I mean, if you tell me you prefer to be called "Andrew", I am still allowed to call you "Andy" - but doing so repeatedly and with clear knowledge that it is against your preference would make me kind of a jerk, in my opinion. It may be an affectation on your part, but that doesn't mean your simple wishes shouldn't be respected when people write about you. SemanticMantis (talk) 14:34, 22 January 2015 (UTC)
I suppose I'm OK with following the typographical preferences of individuals up to the point that it doesn't become inconvenient for me. In the middle of a sentence, sure, I'll go ahead and write "danah boyd" or "bell hooks" if that's what the owners of those names prefer. But I won't start a sentence with a lowercase letter — that interferes with readability. --Trovatore (talk) 18:40, 22 January 2015 (UTC)
Totally reasonable; I'd do the same if I had to talk about them in print. I believe CMS speaks a bit about not letting another guideline destroy clarity/readability. I know Strunk&White mention something along those lines. SemanticMantis (talk) 18:51, 22 January 2015 (UTC)
The direct answer to your precise question is "yes, it should be allowed" - in fact, according to my links above, it is preferred that writers respect the capitalization style of their subjects' names. SemanticMantis (talk) 14:40, 22 January 2015 (UTC)
No, the answer is "no, it should not be allowed." Your Andrew/Andy example above is not relevant here. Both Andrew and Andy are permissible names, so in that case the subject's wishes should be respected. But writing a person's name in all lower case violates the rules of written English, which it is not within the subject's gift to do. --Viennese Waltz 14:49, 22 January 2015 (UTC)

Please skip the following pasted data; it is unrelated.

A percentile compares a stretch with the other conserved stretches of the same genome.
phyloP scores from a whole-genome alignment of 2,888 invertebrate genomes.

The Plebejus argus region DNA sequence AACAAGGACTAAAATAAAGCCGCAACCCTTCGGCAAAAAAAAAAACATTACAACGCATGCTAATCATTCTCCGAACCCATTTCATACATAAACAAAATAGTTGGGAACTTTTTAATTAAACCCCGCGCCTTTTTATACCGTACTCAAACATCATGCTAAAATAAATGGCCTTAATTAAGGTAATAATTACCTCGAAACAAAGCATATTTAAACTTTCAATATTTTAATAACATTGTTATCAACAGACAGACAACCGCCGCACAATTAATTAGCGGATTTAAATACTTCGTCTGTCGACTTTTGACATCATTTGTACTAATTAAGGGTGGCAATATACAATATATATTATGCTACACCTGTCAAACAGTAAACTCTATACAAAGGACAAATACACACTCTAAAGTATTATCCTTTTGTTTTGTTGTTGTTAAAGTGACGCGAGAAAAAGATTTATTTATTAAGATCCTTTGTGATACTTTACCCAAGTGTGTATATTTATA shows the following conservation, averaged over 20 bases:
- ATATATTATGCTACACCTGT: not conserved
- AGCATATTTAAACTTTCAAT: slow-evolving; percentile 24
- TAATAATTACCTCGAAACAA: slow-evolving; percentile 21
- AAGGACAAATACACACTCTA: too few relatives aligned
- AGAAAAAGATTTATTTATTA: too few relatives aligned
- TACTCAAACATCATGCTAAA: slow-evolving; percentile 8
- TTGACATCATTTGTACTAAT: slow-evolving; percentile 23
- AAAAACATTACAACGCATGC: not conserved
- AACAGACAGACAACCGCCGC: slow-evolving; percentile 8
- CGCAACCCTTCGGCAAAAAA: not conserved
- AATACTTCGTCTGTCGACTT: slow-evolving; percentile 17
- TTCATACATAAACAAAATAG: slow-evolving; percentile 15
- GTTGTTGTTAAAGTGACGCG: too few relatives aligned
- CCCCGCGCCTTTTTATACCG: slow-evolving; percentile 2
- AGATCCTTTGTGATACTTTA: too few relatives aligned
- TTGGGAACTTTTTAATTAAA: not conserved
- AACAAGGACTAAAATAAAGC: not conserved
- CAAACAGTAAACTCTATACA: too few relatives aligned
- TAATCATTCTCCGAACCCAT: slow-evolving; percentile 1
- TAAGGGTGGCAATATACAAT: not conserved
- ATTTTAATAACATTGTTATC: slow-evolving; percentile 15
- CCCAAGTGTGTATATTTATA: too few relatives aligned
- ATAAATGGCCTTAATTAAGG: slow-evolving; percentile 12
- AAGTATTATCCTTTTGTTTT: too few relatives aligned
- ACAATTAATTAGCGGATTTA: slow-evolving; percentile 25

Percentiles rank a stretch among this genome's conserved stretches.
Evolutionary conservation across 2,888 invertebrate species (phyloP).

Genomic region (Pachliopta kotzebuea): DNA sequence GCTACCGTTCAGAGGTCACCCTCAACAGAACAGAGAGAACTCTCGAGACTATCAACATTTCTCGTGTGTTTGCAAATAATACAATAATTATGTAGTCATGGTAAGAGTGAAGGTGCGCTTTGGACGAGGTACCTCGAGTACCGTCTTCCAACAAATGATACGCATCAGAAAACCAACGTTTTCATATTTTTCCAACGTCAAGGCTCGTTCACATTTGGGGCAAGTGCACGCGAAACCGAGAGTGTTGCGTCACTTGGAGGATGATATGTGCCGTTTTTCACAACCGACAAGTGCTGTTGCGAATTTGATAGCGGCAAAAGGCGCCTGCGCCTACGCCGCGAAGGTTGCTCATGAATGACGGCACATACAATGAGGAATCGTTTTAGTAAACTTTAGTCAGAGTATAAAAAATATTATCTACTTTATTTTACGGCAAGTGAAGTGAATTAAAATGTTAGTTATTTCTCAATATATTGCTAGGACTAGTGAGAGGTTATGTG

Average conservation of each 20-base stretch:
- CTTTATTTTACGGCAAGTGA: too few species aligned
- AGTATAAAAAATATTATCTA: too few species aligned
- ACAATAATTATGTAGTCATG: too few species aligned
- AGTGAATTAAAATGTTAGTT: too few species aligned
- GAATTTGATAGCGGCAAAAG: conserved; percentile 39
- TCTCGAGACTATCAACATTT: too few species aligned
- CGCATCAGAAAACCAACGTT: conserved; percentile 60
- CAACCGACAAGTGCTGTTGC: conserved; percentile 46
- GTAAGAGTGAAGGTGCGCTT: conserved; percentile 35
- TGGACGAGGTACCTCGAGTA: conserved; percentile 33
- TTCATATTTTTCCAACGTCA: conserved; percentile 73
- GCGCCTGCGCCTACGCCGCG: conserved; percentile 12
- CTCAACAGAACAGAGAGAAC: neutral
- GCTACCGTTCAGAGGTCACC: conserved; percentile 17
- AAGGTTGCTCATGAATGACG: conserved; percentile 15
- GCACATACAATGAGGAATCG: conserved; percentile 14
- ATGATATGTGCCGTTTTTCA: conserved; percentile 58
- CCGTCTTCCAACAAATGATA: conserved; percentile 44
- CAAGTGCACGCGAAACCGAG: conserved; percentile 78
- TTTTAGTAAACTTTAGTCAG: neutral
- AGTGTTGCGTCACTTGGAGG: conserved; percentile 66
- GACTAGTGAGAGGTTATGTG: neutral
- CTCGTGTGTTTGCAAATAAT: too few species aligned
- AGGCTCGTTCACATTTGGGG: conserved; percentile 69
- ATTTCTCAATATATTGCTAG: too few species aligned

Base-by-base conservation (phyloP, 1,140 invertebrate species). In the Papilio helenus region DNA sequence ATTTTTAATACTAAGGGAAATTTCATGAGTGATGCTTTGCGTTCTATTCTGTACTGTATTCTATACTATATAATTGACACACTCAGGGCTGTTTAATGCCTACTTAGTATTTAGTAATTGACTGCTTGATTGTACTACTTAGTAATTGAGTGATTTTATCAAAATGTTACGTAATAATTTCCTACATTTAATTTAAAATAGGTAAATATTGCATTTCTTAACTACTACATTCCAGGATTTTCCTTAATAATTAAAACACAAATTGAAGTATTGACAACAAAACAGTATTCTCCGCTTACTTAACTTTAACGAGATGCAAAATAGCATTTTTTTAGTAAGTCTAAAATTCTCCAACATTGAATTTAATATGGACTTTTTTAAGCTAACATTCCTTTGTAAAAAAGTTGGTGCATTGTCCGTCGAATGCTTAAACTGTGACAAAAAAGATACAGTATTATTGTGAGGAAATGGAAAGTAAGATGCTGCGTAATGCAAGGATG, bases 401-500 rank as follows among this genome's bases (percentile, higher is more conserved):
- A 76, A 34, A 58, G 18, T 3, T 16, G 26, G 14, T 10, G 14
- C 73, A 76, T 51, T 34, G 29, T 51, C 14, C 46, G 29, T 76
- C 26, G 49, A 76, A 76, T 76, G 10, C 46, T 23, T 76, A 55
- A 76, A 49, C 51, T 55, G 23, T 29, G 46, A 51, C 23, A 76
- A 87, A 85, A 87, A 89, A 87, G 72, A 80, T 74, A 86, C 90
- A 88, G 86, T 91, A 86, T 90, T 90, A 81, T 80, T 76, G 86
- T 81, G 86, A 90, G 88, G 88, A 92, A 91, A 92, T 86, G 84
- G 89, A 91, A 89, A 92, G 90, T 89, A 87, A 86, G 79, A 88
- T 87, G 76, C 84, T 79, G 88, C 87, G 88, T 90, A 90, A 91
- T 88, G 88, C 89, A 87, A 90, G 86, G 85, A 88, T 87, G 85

Says who? ←Baseball Bugs What's up, Doc? carrots→ 17:30, 22 January 2015 (UTC)
Says VW apparently. It's not like the police will show up if I write "Bell Hooks" -- But that would be in direct contradiction to the Chicago Manual of Style, and also slightly disrespectful in my opinion. Of course people may write what they want here or on a blog. But each publisher will have their own style guide, and the CMS is widely regarded as an authority for many journalistic and academic venues. They are not the sole arbiter of what is "correct", but they are one of the primary authorities. SemanticMantis (talk) 18:44, 22 January 2015 (UTC)
A style guide, or "the rules of written English", has no legal foundation, and there's no law preventing someone from calling themself pretty much anything. ←Baseball Bugs What's up, Doc? carrots→ 18:57, 22 January 2015 (UTC)
A lot of people still write "e. e. cummings" in faux-respect to his general dislike of capitals, but in apparent ignorance of the fact that he did not usually impose this preference on the spelling of his own name, E. E. Cummings. -- Jack of Oz [pleasantries] 20:39, 22 January 2015 (UTC)